Observing ISON through Perihelion

Plotted below is the path of comet ISON through perihelion. The image is zenith up on the morning of November 28th from the island of Hawai’i. The actual moment of perihelion will be Nov 28.77501UT (18:36UT or 08:36HST).

A few things are notable… The obvious one is how close the comet will get to the Sun. Not just in absolute terms, which is really close. But rather how close it will look to us. The comet will be under 30 arc-minutes from the center of the Sun, recalling that the Sun is about 30 arc-minutes across. The comet will not pass behind the Sun from our point of view. While we may not be able to see it while lost in the solar glare, it will remain in the view of those solar monitoring spacecraft that are near the Earth.

Separation will help in trying to spot the comet during the day. During the 27th, 28th and 29th the comet will be very close to the Sun. On the morning of the 29th the comet will be only 4.5° from the Sun. Best bet to attempt a daytime peek may be on the 30th or later, when the comet will again be more than 7.5° from the Sun. Look for the magnitude estimates and be prepared to give it a look.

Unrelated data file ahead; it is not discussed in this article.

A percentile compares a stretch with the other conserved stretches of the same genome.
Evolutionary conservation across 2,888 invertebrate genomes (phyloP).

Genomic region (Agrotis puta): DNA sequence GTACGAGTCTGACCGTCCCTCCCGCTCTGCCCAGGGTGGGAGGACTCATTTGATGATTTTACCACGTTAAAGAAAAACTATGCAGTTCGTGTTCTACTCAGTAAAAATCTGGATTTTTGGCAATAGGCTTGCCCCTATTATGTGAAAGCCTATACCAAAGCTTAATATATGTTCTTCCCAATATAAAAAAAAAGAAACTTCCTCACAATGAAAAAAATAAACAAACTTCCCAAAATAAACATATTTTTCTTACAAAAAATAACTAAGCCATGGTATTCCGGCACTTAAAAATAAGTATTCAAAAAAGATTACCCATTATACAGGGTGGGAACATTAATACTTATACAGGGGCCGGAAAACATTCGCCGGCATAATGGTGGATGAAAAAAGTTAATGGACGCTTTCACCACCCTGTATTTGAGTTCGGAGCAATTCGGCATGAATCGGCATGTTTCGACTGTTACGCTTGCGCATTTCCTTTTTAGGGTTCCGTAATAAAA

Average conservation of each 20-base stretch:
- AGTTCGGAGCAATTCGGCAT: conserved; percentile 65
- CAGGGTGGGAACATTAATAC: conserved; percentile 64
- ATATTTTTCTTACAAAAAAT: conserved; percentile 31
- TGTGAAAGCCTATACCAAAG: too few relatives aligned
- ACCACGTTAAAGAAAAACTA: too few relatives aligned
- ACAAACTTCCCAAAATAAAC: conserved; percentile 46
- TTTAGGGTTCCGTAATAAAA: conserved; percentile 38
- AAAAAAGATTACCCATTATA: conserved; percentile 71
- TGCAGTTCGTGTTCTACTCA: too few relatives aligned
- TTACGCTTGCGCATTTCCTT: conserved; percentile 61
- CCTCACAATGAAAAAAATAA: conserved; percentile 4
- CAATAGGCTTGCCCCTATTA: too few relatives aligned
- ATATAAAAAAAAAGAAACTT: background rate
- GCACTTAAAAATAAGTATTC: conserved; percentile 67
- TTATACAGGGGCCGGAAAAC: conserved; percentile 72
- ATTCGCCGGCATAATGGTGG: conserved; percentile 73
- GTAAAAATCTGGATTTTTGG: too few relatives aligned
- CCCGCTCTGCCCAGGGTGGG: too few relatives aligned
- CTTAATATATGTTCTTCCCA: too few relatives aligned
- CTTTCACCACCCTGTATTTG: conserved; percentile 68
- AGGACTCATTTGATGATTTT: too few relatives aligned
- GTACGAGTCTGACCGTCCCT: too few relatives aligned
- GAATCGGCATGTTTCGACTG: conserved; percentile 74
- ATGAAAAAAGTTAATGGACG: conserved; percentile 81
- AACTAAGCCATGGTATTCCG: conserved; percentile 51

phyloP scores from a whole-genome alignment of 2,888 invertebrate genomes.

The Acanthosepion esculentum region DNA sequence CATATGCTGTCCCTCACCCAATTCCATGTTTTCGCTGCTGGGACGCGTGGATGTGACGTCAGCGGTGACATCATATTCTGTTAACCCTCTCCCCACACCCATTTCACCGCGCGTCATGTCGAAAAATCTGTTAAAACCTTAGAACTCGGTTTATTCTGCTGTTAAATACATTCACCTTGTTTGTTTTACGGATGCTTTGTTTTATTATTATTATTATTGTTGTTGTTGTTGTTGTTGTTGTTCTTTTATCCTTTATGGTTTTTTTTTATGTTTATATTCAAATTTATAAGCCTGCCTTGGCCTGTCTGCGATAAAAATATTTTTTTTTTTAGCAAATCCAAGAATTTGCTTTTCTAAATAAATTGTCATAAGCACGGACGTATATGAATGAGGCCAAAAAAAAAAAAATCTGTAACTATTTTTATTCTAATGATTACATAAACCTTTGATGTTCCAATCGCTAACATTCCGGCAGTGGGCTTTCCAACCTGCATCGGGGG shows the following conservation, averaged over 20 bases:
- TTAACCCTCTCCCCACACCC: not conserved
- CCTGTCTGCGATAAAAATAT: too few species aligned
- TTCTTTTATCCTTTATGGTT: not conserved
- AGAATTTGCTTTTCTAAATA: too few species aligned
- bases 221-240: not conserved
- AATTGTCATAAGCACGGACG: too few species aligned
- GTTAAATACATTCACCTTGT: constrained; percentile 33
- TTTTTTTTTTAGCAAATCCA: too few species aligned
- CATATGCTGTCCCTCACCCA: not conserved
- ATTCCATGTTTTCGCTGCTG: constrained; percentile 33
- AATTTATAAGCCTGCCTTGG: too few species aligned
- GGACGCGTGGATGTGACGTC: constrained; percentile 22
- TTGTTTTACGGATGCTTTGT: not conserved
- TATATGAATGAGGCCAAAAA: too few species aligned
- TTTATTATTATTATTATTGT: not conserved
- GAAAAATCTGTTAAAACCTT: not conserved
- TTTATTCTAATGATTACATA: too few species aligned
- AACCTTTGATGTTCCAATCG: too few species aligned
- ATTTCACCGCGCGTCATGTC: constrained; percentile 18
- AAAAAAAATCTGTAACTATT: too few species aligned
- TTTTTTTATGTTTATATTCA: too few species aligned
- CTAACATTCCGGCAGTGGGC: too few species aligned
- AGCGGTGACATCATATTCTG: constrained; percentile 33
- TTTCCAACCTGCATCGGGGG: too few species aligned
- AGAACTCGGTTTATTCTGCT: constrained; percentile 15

ISON at Perihelion
The orbit of comet C/2012 S1 ISON as it passes through perihelion on November 28th, 2013

Author: Andrew

An electrical engineer, amateur astronomer, and diver, living and working on the island of Hawaiʻi.

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